Shanghai, the 2014 Chinese GP and the track with the longest straight currently in Formula One. Lewis Hamilton has won the last two GPs, but has never in his career won three in a row.The Shanghai International Circuit is a 5.451km long track with 16 corners. The race will be 56 laps long, giving a race distance of 305.256km, the second shortest race on the calendar, behind only Monaco.
The race will be the 901st F1 GP and the 11th Chinese GP. Five of the ten races so far have been won from pole position and one more race from second on the grid. The lowest grid position to win the race was Michael Schumacher in 2006, starting sixth. The second lowest is Jenson Button when he started fifth in 2010.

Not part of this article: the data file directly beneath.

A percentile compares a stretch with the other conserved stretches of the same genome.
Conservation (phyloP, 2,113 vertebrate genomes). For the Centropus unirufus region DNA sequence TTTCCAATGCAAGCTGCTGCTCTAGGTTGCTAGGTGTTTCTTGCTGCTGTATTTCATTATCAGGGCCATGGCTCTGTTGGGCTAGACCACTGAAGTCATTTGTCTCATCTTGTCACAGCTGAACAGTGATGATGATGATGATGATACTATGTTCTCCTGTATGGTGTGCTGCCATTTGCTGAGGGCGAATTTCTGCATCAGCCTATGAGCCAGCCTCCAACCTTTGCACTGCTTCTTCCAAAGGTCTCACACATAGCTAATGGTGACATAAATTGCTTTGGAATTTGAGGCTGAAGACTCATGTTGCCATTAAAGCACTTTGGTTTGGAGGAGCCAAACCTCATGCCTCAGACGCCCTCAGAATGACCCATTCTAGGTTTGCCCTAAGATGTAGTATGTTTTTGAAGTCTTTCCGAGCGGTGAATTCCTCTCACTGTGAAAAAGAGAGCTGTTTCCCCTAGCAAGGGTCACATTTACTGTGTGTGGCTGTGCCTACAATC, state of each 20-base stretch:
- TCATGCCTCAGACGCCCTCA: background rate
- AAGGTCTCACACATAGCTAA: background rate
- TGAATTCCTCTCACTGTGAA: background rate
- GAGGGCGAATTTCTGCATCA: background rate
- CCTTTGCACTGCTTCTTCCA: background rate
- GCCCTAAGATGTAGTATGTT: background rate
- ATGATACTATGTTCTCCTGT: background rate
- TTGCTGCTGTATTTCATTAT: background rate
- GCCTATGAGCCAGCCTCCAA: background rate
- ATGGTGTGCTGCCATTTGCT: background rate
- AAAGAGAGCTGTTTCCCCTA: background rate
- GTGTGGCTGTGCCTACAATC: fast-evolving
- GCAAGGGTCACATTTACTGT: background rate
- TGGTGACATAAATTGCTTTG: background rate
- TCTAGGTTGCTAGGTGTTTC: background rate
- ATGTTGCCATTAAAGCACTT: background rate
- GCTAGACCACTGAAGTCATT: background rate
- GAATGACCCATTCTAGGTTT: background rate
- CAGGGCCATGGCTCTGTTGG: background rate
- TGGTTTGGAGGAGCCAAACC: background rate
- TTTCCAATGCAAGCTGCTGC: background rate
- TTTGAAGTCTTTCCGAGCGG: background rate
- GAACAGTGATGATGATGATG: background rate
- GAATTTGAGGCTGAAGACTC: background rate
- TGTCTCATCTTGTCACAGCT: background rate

Eight different drivers have won the Chinese GP, and only two have won it two or more times. Those two are Lewis Hamilton and Fernando Alonso, both winning it twice. Ferrari are most successful in China, winning four times. The first race was won by Rubens Barrichello’s Ferrari and the last by Fernando Alonso’s Ferrari.
One more win for Lewis Hamilton would bring him up to 25 wins, equalling F1 legends Jim Clark and Niki Lauda.
The Silly Stats
There are over 1.3 billion people in China, if you gave every single person in China an F1 car (because why not) the train of cars would stretch 7,158,683.5 kilometres or 4,448,200 miles.
That is long enough to loop around the Sun one and a half times, or 179 times around the Earth.
The giant panda has a top speed, with full DRS and KERS, of around 32kph or 20mph, which means that it would take 10:13.237 to complete a lap of the Chinese GP staying at that speed.
As previously mentioned on Twitter, I will not be around at the weekend so there will be no stats tweeted and the post-race stats will be completed on Tuesday at the earliest.